A once poorly managed coal producing area in Lanzhou, capital of Gansu province, is undergoing environmental restoration that will balance economic development with living conditions.
Located in Lanzhou's Honggu district, Yaojie's mining history dates back to the Ming Dynasty (1368-1644). Centuries-long mining and excessive exploitation in modern times have caused great damage to its environment.
Widespread unregulated mining by private companies also created safety hazards, including clouds of dust, surface subsidence and resource exhaustion.
"The environment was at its worst in the 1980s and 1990s," said Su Shun, a 50-year-old Yaojie resident. "We never wore white shirts or shoes back then, because they would get very dirty."
Residents didn't dare open windows, no matter how hot it was, because of the dust, which would muddy roads on rainy days.
Though the area contributed to Lanzhou's economic development, producing a GDP of over 6.4 billion ($993 million) yuan in 2010－about 5.8 percent of the city's total－Honggu authorities decided to shut down private mining companies and restore the environment.
In October 2010, 29 registered private companies were shut down, while two State-owned companies were permitted to continue mining. The following year, the district began to transform its resource-intensive pattern of development to an eco-friendly one.
"It was a hard decision, as these private mining companies benefited the area economically and employed more than 30,000 migrant workers," said Ma Wenqiang, deputy director of the Lanzhou Department of Natural Resources' Hongpu Office.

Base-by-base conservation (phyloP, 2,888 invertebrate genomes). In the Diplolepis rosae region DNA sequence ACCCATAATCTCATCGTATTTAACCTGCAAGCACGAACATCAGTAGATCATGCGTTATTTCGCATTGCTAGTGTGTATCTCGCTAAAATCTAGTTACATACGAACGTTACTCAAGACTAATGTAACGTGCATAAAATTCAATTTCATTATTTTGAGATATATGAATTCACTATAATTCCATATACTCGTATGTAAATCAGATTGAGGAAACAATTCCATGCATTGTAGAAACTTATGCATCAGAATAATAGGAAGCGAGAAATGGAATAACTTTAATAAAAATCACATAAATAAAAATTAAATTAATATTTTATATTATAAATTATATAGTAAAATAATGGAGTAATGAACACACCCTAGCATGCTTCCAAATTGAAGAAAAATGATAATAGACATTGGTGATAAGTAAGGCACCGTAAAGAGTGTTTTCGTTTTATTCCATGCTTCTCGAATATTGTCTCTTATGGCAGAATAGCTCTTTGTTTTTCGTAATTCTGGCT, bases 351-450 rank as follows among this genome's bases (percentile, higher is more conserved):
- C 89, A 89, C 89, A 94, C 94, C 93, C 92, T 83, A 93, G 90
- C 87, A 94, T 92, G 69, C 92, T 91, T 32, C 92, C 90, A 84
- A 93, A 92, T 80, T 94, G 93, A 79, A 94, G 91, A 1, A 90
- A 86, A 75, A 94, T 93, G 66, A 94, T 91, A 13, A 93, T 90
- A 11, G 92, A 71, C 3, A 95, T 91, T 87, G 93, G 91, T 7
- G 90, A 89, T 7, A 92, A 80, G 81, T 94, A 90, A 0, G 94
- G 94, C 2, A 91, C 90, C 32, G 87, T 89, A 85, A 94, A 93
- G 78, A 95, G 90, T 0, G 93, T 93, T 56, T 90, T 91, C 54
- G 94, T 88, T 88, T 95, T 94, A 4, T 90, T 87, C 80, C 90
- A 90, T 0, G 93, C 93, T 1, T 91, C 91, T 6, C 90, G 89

He said that the advantages of closing the private mines outweighed the disadvantages.
"There were more than 200 private mines back in the early 1990s, and the mining area was as bright as day even in the middle of the night. The private mines were resource-intensive but low in production. They also damaged the tunnels of State-owned mines through improper practices," Ma said.
"Economic growth was the priority at the time, but the polluted environment and worsening living conditions forced us to change."
Since 2018, the central government has provided financial and policy support to the area.
According to the Lanzhou government, about 1.67 billion yuan ($259 million) in investments were earmarked for Honggu to improve infrastructure and living conditions.
Ma said that the local area is not suitable for farming, so it has been turned into woodland.
"It's step-by-step work. First, we'll tidy up the environment, and then we'll turn the area into an industrial heritage park for tourism, taking advantage of historical relics and modern industrial remains like steam locomotives," he said. "It will take time to make the changes, but I'm confident in the area's future, as we've already seen progress in environmental restoration."
According to a news release from the Lanzhou government, Honggu will focus on the recycling economy by developing new materials and biotechnology. It will also channel resources toward developing organic agricultural and industrial tourism.